5-year old steals the show from PGA Tour Legends

This past Saturday night my wife Vicki and I were invited to the First-Tee Gala, part of the SAS Champions Tour Event. Both events were held at Prestonwood Country Club in Cary, NC, where our family lives.

The First-Tee put on a fantastic event with over 300 people in attendance. A handful of the Champions Tour members competing in the SAS championship were gracious enough to take time out of their schedule and join us for the evening.

PGA Champions Tour Players Mark Wiebe, Kirk Triplett, Kenny Perry, Craig Stadler, Tom Pernice Jr., & Hale Irwin all came up on stage and took questions from a few of the kids from the First-Tee. 5-year old Andy dressed in his old navy pants, plaid button down shirt, and cool red tie, confidently walked up to the stage, microphone in hand, and asked the first question.

IMG_5538Despite his 65-pound stature (and that’s after he ate his chicken fingers) Andy’s cute 5-year old vocal cords boomed over the PA system. Little Andy asked the panel of champion golfers, “What’s the best shot that you’ve ever hit?”

Up on the stage the tour players sat high on stools in a semi-circle looking out at the audience with little Andy up on stage with them. One by one the tour pro’s answered the question. Mark Weibe talked about his best shot, Kirk Triplett did the same and added in that it was high soft fading 2-iron into a back right pin, avoiding water just a few yards away from the “sucker pin” that allowed him to first earn his tour card and make a living on the PGA tour. Craig Stadler, aka “The Walrus” beautifully descried his cut punch shot from under a tree at TPC Sawgrass many years ago.

These guys all did a nice job. Hale Irwin went last and when he finished his story, he said to this cute little guy, “Andy, let me ask you, what was your best shot?”

Facing the 6 PGA Champions Tour legends, Andy slowly turned around, raised the microphone (which looked like it was too heavy for him to hold), looked up for a quick second, back down and then confidently made direct eye contact with what seemed like every member of the audience. Andy started talking and the words just flowed from this amazing little golfer…

“So it was a team event. I was playing with my fellow First-Tee participants. The match was all tied up and it was all up to me. We really (pronounced “weally”) wanted to win! My teammates all putted from the fringe of the green 60-feet away from the hole but couldn’t get it very close. The hill we were putting over made this shot tough. I wanted to chip it, they wanted me to putt it. I knew I had to chip it…

It was getting dark and there would be no time for a play-off because our mom’s were waiting to take us home and I have to take a bath (pronounced “baff”) before I go to bed. I took out my 9-iron chipped it over the slope and the ball started down towards the hole and I knew it was going to be a good shot.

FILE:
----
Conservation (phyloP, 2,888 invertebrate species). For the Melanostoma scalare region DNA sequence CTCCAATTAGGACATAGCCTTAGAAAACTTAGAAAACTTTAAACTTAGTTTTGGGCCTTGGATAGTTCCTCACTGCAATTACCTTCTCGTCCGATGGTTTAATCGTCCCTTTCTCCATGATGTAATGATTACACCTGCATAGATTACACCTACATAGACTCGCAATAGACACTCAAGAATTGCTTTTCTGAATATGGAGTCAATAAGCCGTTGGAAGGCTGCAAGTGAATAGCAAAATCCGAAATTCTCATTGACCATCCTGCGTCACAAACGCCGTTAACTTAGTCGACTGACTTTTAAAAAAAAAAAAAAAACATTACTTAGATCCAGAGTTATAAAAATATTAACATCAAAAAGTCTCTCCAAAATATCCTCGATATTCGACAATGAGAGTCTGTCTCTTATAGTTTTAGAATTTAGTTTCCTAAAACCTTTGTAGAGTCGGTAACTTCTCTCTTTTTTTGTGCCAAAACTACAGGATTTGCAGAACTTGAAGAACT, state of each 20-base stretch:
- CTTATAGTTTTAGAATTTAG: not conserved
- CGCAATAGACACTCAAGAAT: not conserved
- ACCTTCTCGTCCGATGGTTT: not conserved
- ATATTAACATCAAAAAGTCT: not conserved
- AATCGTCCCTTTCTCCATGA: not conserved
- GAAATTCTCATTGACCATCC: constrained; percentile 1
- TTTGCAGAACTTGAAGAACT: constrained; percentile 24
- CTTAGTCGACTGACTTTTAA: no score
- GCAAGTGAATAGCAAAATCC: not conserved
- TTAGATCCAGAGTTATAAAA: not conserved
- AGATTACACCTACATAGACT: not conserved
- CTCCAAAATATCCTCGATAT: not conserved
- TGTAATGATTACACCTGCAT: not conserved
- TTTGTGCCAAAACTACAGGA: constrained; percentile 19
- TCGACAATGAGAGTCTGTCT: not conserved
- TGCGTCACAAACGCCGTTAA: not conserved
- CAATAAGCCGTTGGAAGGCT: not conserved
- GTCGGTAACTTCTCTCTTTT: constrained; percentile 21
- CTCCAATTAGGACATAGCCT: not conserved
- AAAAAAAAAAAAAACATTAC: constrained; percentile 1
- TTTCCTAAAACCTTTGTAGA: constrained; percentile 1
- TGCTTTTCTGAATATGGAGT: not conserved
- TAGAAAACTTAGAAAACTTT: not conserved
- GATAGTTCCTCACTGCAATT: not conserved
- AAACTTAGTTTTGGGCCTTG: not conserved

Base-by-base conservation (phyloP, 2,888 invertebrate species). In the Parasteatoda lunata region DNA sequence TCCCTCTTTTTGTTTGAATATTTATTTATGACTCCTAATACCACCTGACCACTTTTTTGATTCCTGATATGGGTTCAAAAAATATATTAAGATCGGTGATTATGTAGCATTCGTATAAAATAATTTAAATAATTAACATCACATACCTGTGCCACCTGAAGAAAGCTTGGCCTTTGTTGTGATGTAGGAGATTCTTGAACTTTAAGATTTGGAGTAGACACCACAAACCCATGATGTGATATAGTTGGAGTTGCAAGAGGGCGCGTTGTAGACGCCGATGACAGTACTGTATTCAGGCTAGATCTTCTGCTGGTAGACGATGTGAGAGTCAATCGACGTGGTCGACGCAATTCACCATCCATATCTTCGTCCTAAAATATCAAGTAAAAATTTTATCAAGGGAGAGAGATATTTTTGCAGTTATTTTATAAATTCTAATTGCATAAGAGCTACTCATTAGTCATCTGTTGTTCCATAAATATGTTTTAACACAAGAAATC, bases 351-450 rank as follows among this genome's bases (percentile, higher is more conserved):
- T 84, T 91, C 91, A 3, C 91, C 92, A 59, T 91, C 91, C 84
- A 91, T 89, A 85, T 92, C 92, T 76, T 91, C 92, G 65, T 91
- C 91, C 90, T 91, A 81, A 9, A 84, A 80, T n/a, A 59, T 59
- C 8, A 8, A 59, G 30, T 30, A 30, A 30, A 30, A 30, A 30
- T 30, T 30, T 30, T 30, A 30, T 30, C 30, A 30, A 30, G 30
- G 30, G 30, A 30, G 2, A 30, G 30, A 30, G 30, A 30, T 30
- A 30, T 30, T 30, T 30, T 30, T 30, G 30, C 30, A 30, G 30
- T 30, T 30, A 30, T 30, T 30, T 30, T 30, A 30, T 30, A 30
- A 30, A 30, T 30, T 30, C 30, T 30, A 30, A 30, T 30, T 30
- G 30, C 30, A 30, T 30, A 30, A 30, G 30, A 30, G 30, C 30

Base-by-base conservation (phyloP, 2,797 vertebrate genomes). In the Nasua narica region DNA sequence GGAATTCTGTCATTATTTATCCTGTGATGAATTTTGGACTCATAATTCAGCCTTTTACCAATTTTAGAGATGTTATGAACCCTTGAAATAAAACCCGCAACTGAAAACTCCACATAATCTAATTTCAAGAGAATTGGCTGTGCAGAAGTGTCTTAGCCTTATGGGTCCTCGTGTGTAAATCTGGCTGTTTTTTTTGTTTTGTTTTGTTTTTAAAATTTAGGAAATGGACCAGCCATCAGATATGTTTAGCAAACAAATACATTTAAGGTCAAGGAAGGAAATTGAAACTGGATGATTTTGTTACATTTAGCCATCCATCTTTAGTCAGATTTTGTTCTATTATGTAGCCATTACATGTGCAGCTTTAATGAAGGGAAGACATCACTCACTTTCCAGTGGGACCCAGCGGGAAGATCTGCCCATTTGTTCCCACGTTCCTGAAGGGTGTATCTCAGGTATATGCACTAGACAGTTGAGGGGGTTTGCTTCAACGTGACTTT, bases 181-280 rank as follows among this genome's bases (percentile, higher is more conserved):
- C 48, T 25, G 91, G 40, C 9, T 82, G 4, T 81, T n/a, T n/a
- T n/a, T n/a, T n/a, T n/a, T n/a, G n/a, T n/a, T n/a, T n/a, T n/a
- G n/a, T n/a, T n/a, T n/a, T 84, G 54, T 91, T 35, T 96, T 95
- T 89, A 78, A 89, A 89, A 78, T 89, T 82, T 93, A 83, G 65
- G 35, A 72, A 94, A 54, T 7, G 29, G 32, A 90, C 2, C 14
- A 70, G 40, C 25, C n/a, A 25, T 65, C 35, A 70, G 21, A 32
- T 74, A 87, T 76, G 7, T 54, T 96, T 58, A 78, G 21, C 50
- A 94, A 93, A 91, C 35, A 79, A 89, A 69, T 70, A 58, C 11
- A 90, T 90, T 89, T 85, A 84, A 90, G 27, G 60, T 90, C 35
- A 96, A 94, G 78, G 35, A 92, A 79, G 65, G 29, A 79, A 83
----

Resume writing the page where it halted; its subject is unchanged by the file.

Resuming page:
The ball got right up to the lip (few second Pause…dang, Andy has us all on the edge of our seat waiting for the outcome) and it dropped in the center of the hole. We WON!”

The audience of over 300 went nuts! It was the loudest applause of the night and Andy raised his hand fist pumping as if he was reliving the moment all over again.

The six, multi-million dollar tour players were so blown away by Andy’a story-telling skills, that after the high-fives stopped, Kirk Triplett picked up Andy and sat him down in his seat as if to say, “I’m out of here, this kid can have my spot…he’s a rock star!”

Little Andy was indeed a rock star. He truly made his audience feel what he was feeling when he hit that shot. We felt as if we were right there on the edge of the green with him. The Tour Players did a fine job telling their stories, but the audience really was part of just one story that night. Andy’s eye contact, body language, tonality, and confidence – heck even his strategic pauses – had us all completely entertained.

I enjoyed a chat with Andy’s very proud parents after the event and they both said that they had never heard him speak like that before either. I joked that I wanted to hire him in 20 years! Andy didn’t seem interested until I told him I’d pay him in new Titleist golf balls because he was used to playing used balls he found in the lakes. “I like the neon-yellow ones the best, he said.”

The best communicators in the world understand that when you have an audience, you have a responsibly to entertain them. Facts & figures alone just don’t cut it.

If you’re in sales, the next time a prospect or client asks you a question or gives you an objection, don’t just try to answer the question or “be right” with a response. Consider first if the situation may be right for a story. Turn your prospect into a client with the power of stories!

You’ll move your audience, you’ll win more friends, and you’ll earn more business!

More about New Velocity: www.mynewvelocity.com

PS – If you’re interested in learning more about how to find, create and tell a stories with strategic intent (SWSI’s) to improve your sales, leadership, and persuasive skills, contact us and we’ll be glad to invite you as a guest to one of our webcasts covering this topic or even give you trial access to our virtual training platform where you can train and become certified on SWSI’s.


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